We are particularly concerned about (this group). That is why in the last five years, MTI has started monitoring this data. But it takes time to build up different demographic groups, and we will make available the data when we have them.

Saktiandi Supaat (Bishan-Toa Payoh GRC): What will be the impact of a rise in the US Federal Reserve interest rate, especially on Singaporeans?

Answer: The direct impact is it adds to the cost of doing business and the second is it affects the relative exchange rates, which will then affect the strength of the Singdollar...

But the most important impact of any interest rate hike across the world is the impact on global business confidence.

If the trade wars and interest rate hike lead to an overall dampening of the global confidence level and people's investment, then what affects us most severely is job creation.

If we cannot continue to create good jobs for our people, all the other help schemes are secondary because, first and foremost, we must have good jobs for our people and grow our economy, and we have the means to help each other by redistributing some of the gains from this entire economic system.








Data can be key in easing cost of living concerns
By Elgin Toh, Deputy Political Editor, The Straits Times, 11 Jul 2018

A parliamentary question on whether the cost of living has become a cause for concern was allowed a longer than usual run during the 90-minute question time yesterday, as MPs tackled a hot political issue that has gained attention on the ground, especially after electricity and water prices rose significantly this month.

Speaker of Parliament Tan Chuan-Jin called, no fewer than eight times, on MPs who wanted to speak, giving them a chance to have a meaningful exchange with Mr Chan Chun Sing, the Minister for Trade and Industry. This is in contrast to most other questions, where the norm is to have two or three supplementary queries raised.

The Speaker has said previously that he will allow longer debate on issues of greater interest to the public - a shrewd balance between ensuring that more questions can be answered in the fixed time allotted for it, and having the political sense to know which questions should be exceptions.

In his response to MPs, Mr Chan pointed out that wages have, in general, outgrown prices. But price increases on some items may be psychologically more impactful than others - coffee, for example - because one might buy it daily.

Others may feel squeezed because they may have aspirations which they feel cannot be fulfilled by their earning potential.

Mr Chan said the cost of living issue is tackled using an eight-pronged strategy:Ensuring Singaporeans have good jobs and rising wages, an exchange rate stance that seeks to control imported inflation, diversifying the sources of goods supplied to Singapore, keeping the market competitive, managing business costs, targeting help at those who need it, enhancing market transparency so consumers have choices, and working with social enterprises like NTUC FairPrice.

Two points he made stood out for being relatively new. They also appear to represent a continuing evolution in the Government's thinking on the issue.

First, when citing numbers on inflation, other than giving the overall inflation figure, and figures for three income bands - the bottom 20 per cent, middle 60 per cent and top 20 per cent - Mr Chan also revealed the inflation rate for retiree households.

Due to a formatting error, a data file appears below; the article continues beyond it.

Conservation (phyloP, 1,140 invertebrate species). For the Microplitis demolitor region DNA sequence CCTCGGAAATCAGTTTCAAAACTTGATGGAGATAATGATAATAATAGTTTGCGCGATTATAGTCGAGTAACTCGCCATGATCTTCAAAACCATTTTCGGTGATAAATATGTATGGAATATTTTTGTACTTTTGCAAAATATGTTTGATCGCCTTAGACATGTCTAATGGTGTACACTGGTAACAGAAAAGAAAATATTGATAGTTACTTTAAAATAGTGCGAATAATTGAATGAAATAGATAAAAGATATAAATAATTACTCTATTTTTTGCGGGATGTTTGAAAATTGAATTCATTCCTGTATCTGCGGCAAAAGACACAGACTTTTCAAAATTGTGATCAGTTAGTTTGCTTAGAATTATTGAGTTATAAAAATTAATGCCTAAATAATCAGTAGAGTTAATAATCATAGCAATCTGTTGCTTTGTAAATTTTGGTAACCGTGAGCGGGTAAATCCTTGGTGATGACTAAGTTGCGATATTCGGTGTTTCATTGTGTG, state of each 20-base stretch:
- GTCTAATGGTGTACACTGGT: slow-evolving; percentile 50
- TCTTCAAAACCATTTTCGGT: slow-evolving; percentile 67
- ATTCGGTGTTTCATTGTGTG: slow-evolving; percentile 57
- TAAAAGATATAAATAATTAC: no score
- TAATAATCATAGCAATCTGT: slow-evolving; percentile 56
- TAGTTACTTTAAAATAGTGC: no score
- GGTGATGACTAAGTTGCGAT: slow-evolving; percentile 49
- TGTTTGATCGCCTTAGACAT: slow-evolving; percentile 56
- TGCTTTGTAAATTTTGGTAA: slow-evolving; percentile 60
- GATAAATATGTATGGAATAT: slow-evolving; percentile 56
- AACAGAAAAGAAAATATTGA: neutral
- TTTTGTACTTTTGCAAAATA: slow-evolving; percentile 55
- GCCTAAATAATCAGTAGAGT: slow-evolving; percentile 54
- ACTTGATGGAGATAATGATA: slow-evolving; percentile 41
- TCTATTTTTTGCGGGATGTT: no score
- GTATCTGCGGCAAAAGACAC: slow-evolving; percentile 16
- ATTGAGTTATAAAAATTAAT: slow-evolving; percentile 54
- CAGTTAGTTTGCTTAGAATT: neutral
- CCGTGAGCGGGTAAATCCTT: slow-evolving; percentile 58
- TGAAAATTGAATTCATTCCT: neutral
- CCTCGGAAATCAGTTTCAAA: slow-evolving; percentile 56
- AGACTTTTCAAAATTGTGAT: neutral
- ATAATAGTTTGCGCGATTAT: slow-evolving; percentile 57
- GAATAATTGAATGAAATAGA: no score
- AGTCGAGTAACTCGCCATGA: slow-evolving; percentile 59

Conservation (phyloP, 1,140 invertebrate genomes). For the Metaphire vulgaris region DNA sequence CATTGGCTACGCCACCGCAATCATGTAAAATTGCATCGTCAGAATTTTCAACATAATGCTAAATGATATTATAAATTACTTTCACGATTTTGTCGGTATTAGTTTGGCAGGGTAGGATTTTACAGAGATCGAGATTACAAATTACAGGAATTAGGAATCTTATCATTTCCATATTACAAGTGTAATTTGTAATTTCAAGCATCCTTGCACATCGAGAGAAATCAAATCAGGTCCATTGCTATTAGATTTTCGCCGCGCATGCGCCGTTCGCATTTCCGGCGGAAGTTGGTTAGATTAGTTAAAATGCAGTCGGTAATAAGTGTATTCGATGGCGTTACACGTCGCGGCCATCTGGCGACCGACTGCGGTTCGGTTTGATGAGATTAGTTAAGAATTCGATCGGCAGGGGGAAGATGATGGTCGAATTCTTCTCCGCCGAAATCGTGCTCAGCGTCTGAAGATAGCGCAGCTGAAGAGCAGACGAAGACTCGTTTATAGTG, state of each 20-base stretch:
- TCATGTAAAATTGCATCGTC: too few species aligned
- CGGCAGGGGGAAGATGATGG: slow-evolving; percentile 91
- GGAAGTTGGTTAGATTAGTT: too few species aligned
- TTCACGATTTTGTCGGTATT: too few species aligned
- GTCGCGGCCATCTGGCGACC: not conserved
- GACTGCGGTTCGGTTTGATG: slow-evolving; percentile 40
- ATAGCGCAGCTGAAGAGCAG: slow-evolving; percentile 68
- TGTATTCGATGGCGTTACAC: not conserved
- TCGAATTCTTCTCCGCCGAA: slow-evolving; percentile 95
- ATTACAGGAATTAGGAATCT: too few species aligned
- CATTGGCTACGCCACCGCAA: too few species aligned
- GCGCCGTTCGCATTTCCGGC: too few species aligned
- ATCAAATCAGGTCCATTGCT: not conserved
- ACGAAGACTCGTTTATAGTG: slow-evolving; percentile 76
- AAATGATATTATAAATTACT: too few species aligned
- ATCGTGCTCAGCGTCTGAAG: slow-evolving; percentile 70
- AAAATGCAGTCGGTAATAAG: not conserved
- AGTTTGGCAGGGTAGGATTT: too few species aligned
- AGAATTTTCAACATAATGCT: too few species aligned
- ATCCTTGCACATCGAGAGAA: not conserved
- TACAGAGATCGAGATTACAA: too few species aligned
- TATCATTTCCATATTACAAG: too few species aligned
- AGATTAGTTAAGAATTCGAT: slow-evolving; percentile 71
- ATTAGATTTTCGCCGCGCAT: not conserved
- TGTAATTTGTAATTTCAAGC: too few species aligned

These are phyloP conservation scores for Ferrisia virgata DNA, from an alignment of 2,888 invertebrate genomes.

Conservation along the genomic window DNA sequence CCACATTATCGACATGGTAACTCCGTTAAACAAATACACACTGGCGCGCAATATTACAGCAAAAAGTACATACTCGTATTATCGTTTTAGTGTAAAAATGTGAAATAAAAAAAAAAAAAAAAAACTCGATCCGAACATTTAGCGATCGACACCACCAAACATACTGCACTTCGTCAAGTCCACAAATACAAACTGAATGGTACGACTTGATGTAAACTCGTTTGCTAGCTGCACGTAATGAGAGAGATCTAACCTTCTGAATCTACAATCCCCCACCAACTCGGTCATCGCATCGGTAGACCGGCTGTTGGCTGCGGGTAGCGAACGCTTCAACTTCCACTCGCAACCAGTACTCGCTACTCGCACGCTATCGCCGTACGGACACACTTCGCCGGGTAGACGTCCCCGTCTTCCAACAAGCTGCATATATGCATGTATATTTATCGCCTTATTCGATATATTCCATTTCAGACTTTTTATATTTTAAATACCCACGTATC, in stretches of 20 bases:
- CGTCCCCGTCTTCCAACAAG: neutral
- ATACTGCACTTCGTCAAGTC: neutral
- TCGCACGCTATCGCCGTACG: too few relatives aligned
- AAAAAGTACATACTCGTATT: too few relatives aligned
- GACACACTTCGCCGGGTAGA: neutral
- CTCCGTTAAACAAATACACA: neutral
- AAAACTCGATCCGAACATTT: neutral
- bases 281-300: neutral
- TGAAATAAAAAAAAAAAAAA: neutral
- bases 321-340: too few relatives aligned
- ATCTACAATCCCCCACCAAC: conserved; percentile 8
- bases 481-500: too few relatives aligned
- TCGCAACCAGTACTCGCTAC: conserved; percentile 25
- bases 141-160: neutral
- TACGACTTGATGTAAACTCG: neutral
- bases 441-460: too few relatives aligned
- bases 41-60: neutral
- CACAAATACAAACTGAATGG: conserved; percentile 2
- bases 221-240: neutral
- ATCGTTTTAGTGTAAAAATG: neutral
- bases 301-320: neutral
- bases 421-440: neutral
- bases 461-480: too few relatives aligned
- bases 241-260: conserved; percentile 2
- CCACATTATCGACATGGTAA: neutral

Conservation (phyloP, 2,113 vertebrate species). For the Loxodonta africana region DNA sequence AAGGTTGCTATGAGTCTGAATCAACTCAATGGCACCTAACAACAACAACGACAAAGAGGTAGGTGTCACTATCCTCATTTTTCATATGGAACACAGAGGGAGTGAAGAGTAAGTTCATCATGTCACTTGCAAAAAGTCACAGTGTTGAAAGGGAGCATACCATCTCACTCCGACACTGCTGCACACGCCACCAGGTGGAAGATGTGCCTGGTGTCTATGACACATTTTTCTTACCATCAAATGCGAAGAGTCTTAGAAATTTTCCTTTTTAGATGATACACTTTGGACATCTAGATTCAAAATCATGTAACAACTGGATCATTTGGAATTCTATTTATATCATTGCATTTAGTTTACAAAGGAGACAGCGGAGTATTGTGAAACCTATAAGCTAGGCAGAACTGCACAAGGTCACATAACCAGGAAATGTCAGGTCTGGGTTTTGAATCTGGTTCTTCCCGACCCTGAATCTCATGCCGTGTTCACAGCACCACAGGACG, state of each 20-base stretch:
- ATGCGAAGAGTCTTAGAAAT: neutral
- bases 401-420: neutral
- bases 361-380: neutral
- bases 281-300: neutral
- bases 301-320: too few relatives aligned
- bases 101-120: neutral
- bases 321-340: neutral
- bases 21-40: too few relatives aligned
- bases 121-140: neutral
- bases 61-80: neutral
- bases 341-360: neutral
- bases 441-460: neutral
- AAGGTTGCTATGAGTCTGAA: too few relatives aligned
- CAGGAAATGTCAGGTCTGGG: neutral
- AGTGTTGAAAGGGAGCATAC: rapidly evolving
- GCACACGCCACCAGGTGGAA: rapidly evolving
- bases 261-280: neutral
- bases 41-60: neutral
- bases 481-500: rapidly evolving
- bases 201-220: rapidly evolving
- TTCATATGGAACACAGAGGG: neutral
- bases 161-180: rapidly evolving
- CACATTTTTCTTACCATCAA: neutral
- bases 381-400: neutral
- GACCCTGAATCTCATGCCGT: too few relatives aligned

This was 2.1 per cent last year (after excluding imputed rent for owner-occupied homes) - higher than inflation for the three income bands, which ranged between 1.7 per cent and 1.8 per cent. Mr Chan said inflation is a bigger problem for retirees "because they generally have either fixed or no income and they are living on their savings".

He added that the Government is doing more for this group through help schemes like the Pioneer Generation Package and transport subsidies. His citing of the retiree households inflation figure is notable. Unlike the overall and income-banded inflation figures, this figure is not publicly available.

It seems to signal a different approach by Mr Chan, who took over as Trade and Industry Minister in May. He said yesterday: "The Government is concerned not just with the lower income. That is the reason why I have asked MTI and the various agencies to look across the entire spectrum of families in Singapore - retirees, middle-income groups - because they all face different pressures."

Asked by Non-Constituency MP Leon Perera of the Workers' Party if inflation for various demographic groups can be published, Mr Chan said "it takes us some time to build up ( data) by different demographic groups, and we will make available those data when we have them".

As Singapore becomes more diverse in socio-economic terms, there is a need for important indicators like inflation to be monitored at a more granular level, so the ground can be read accurately, and any pain that is felt there can be addressed promptly.

The second new announcement had to do with plans to combat inflation through crowdsourcing.

Mr Chan said the Government is exploring the possibility of building a platform that would allow consumers to make instant comparisons of prices at a local level, based on the data that fellow consumers provide to the system.

"Supposing we can set up an area to tell people where is the cheapest coffee in Yishun, the cheapest kaya toast; and if people can access the information easily... then I think it will help consumers stretch their hard-earned dollars," he said.

The idea of making prices more transparent to put pressure on businesses is not new. The Health Ministry, for example, has been publishing hospital bill sizes by procedure for each hospital to promote competition and transparency. Doing the same for basic items like coffee and toast in each town will be more challenging, but Mr Chan wants to make it possible using technology.

If it can work, it will be a laudable achievement. Information asymmetry is a key reason that businesses can often get away with charging more. Furthermore, this problem affects the poorest consumers most as they have the least time, effort and means to collect the information needed to make better purchasing decisions.

Forcing prices into the sunlight will no doubt be effective in killing some germs of profiteering, while easing cost of living pressure.